If you are concerned about your learner’s welfare, here are some great steps.

  • Record your concerns: write up your observations.
  • Report your concerns: if you are Championing on behalf of an organisation, tell your manager. If you are an individual Digital Champion, report your concerns to the relevant authority. This could be social services, the police, the National Domestic Abuse Helpline or an organisation like Action on Elder Abuse.

If you are worried, NCVO has produced this great resource which goes into more detail about what to do and covers whistleblowing too. 

Setting your learner up to be safe online

Fears about online safety can be a huge barrier to being online and it’s important that your learner should be set up securely and not vulnerable to safety pitfalls.

When you first start to work with a learner, check the following with them:-

  1. Is their device’s operating system up to date?
  2. Are their security settings up to date – is their firewall on?
  3. Do they have a secure connection to the Internet?

You could get them to tell you what device and operating system they have before you have your first session, so that you are able to do a bit of research into how to run the necessary checks before your first session.

It's important to check that they are using a reputable Internet provider and not using a free, insecure network like those used in a café or library. It’s unlikely that they would be at this time but important to check nonetheless.

Remote access

One option to consider as part of this set-up process is remote access. There are lots of tools available, such as ‘TeamViewer’ that enable you to access your learner’s computer remotely and then to undertake safety checks yourself. You can read about some of the tools available here.

It’s something to use if both you and your learner feel comfortable with the idea. It can be a good way to speed up those initial safety checks, reassure you both that the necessary security really is in place on their device and get to the more interesting business of learning more quickly. However, it’s not for everyone, so see how you feel.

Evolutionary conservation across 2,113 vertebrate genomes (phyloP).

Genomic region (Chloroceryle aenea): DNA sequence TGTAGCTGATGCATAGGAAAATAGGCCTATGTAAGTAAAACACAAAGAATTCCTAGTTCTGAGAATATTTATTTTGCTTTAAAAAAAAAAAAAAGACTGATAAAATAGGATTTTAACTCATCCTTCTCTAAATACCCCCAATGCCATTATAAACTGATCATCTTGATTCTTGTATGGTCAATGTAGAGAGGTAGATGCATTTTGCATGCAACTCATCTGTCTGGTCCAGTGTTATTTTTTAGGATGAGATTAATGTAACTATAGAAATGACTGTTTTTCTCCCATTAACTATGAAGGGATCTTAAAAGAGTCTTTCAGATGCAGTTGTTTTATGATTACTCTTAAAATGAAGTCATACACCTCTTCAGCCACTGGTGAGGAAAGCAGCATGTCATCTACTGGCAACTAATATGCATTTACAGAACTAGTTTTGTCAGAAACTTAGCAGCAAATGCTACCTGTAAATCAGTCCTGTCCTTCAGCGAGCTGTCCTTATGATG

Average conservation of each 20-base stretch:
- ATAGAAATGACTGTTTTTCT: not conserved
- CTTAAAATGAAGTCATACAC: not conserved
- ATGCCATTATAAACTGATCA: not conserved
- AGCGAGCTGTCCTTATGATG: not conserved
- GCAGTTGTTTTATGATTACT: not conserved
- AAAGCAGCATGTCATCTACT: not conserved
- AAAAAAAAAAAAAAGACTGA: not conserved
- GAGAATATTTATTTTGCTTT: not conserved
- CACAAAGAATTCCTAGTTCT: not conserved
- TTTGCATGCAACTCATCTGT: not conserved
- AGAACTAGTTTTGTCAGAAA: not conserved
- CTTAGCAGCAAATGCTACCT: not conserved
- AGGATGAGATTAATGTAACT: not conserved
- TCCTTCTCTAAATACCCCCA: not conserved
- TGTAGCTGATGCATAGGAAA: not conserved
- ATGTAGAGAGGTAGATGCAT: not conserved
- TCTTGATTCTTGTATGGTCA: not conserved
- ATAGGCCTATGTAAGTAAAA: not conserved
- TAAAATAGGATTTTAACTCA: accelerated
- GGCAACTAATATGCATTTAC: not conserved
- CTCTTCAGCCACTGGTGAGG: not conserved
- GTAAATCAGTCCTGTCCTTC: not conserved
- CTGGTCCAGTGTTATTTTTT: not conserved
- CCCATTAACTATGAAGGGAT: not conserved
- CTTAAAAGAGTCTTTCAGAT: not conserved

Helping your learner to stay safe online


It’s important to make sure that your learner knows the following in order to use the Internet safely and confidently.
•    How to identify and avoid common online scams such as phishing.
•    How to keep financial information safe when shopping and banking online.
•    How to stay safe on social networks and other social sites such as online dating ones if they are using them.

This excellent guide from Age UK covers all of this and you could share it with your learner. We also have lots of guides to online safety here on the DU website and you can also share these with your learner.

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"There are lots of useful online resources out there to help both you and your learner."


Further resources


Online safety

What next?

Now that you've thought about who to help and how to find them, here are some suggested next steps on your journey to become a Remote Digital Champion.

Learn top techniques for being a Remote Digital Champion.

Read about the great tools and tech that are available to Remote Digital Champions.

Understand how to keep you and your learners safe when offering remote support.

How can a Digital Champion approach help your organisation?

Take our online assessment to find out. 

It takes 10 minutes. There are no strings attached. At the end, you get a tailored report with recommendations and a free, practical guide to running a Digital Champions project.    


Get started with our interactive planner.